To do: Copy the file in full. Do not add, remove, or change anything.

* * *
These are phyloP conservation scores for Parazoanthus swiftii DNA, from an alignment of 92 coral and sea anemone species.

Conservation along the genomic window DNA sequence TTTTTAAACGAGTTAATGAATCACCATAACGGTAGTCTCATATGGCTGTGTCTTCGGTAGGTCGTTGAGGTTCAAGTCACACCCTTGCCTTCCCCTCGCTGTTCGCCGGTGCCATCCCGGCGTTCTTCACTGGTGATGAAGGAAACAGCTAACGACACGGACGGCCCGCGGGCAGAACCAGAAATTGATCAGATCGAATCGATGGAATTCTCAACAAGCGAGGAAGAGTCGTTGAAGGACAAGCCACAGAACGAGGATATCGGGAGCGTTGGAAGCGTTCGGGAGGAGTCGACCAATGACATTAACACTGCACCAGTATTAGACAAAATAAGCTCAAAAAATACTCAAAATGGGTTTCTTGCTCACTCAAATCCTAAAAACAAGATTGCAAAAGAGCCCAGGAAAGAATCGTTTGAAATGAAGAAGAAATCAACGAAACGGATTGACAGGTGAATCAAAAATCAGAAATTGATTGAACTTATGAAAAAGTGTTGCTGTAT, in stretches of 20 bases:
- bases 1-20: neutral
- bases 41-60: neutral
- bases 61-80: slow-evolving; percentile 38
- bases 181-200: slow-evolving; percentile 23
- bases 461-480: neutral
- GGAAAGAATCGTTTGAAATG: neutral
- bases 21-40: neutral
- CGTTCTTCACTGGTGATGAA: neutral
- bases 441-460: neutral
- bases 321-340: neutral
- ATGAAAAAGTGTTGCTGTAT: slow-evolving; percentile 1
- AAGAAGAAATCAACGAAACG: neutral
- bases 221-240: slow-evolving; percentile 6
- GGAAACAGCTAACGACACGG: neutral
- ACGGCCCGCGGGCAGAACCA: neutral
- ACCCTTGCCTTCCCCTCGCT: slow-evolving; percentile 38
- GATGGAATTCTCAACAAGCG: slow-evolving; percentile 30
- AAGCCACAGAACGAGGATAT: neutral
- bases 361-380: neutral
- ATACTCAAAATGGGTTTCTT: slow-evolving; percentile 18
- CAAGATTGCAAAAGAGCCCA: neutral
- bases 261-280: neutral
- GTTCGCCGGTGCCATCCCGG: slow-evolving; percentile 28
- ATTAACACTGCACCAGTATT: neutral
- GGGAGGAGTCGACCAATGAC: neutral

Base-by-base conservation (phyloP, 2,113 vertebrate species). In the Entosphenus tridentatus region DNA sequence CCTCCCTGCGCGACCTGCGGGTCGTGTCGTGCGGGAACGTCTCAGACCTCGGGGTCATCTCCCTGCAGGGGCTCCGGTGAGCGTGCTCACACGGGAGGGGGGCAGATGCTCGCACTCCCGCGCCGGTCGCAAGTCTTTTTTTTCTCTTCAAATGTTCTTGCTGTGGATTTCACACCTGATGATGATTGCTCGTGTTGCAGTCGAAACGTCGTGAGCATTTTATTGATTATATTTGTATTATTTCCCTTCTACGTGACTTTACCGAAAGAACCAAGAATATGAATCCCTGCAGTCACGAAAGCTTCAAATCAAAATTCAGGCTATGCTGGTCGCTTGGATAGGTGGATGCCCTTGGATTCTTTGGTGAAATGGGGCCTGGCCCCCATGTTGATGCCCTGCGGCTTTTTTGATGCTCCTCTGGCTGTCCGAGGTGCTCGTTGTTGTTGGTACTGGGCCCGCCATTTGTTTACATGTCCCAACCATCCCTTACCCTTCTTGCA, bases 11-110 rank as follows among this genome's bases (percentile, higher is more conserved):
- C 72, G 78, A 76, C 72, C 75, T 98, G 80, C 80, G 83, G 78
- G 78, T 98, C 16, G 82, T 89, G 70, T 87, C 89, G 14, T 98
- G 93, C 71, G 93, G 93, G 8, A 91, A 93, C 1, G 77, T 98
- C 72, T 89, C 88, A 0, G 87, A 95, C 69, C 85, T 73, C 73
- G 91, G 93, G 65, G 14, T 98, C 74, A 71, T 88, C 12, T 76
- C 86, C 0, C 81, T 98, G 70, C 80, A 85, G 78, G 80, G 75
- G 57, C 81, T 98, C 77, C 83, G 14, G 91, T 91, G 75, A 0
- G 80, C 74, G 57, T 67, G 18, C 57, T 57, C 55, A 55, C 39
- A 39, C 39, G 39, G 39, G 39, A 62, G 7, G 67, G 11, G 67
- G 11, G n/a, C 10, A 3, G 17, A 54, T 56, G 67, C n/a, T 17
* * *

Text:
These are phyloP conservation scores for Parazoanthus swiftii DNA, from an alignment of 92 coral and sea anemone species.

Conservation along the genomic window DNA sequence TTTTTAAACGAGTTAATGAATCACCATAACGGTAGTCTCATATGGCTGTGTCTTCGGTAGGTCGTTGAGGTTCAAGTCACACCCTTGCCTTCCCCTCGCTGTTCGCCGGTGCCATCCCGGCGTTCTTCACTGGTGATGAAGGAAACAGCTAACGACACGGACGGCCCGCGGGCAGAACCAGAAATTGATCAGATCGAATCGATGGAATTCTCAACAAGCGAGGAAGAGTCGTTGAAGGACAAGCCACAGAACGAGGATATCGGGAGCGTTGGAAGCGTTCGGGAGGAGTCGACCAATGACATTAACACTGCACCAGTATTAGACAAAATAAGCTCAAAAAATACTCAAAATGGGTTTCTTGCTCACTCAAATCCTAAAAACAAGATTGCAAAAGAGCCCAGGAAAGAATCGTTTGAAATGAAGAAGAAATCAACGAAACGGATTGACAGGTGAATCAAAAATCAGAAATTGATTGAACTTATGAAAAAGTGTTGCTGTAT, in stretches of 20 bases:
- bases 1-20: neutral
- bases 41-60: neutral
- bases 61-80: slow-evolving; percentile 38
- bases 181-200: slow-evolving; percentile 23
- bases 461-480: neutral
- GGAAAGAATCGTTTGAAATG: neutral
- bases 21-40: neutral
- CGTTCTTCACTGGTGATGAA: neutral
- bases 441-460: neutral
- bases 321-340: neutral
- ATGAAAAAGTGTTGCTGTAT: slow-evolving; percentile 1
- AAGAAGAAATCAACGAAACG: neutral
- bases 221-240: slow-evolving; percentile 6
- GGAAACAGCTAACGACACGG: neutral
- ACGGCCCGCGGGCAGAACCA: neutral
- ACCCTTGCCTTCCCCTCGCT: slow-evolving; percentile 38
- GATGGAATTCTCAACAAGCG: slow-evolving; percentile 30
- AAGCCACAGAACGAGGATAT: neutral
- bases 361-380: neutral
- ATACTCAAAATGGGTTTCTT: slow-evolving; percentile 18
- CAAGATTGCAAAAGAGCCCA: neutral
- bases 261-280: neutral
- GTTCGCCGGTGCCATCCCGG: slow-evolving; percentile 28
- ATTAACACTGCACCAGTATT: neutral
- GGGAGGAGTCGACCAATGAC: neutral

Base-by-base conservation (phyloP, 2,113 vertebrate species). In the Entosphenus tridentatus region DNA sequence CCTCCCTGCGCGACCTGCGGGTCGTGTCGTGCGGGAACGTCTCAGACCTCGGGGTCATCTCCCTGCAGGGGCTCCGGTGAGCGTGCTCACACGGGAGGGGGGCAGATGCTCGCACTCCCGCGCCGGTCGCAAGTCTTTTTTTTCTCTTCAAATGTTCTTGCTGTGGATTTCACACCTGATGATGATTGCTCGTGTTGCAGTCGAAACGTCGTGAGCATTTTATTGATTATATTTGTATTATTTCCCTTCTACGTGACTTTACCGAAAGAACCAAGAATATGAATCCCTGCAGTCACGAAAGCTTCAAATCAAAATTCAGGCTATGCTGGTCGCTTGGATAGGTGGATGCCCTTGGATTCTTTGGTGAAATGGGGCCTGGCCCCCATGTTGATGCCCTGCGGCTTTTTTGATGCTCCTCTGGCTGTCCGAGGTGCTCGTTGTTGTTGGTACTGGGCCCGCCATTTGTTTACATGTCCCAACCATCCCTTACCCTTCTTGCA, bases 11-110 rank as follows among this genome's bases (percentile, higher is more conserved):
- C 72, G 78, A 76, C 72, C 75, T 98, G 80, C 80, G 83, G 78
- G 78, T 98, C 16, G 82, T 89, G 70, T 87, C 89, G 14, T 98
- G 93, C 71, G 93, G 93, G 8, A 91, A 93, C 1, G 77, T 98
- C 72, T 89, C 88, A 0, G 87, A 95, C 69, C 85, T 73, C 73
- G 91, G 93, G 65, G 14, T 98, C 74, A 71, T 88, C 12, T 76
- C 86, C 0, C 81, T 98, G 70, C 80, A 85, G 78, G 80, G 75
- G 57, C 81, T 98, C 77, C 83, G 14, G 91, T 91, G 75, A 0
- G 80, C 74, G 57, T 67, G 18, C 57, T 57, C 55, A 55, C 39
- A 39, C 39, G 39, G 39, G 39, A 62, G 7, G 67, G 11, G 67
- G 11, G n/a, C 10, A 3, G 17, A 54, T 56, G 67, C n/a, T 17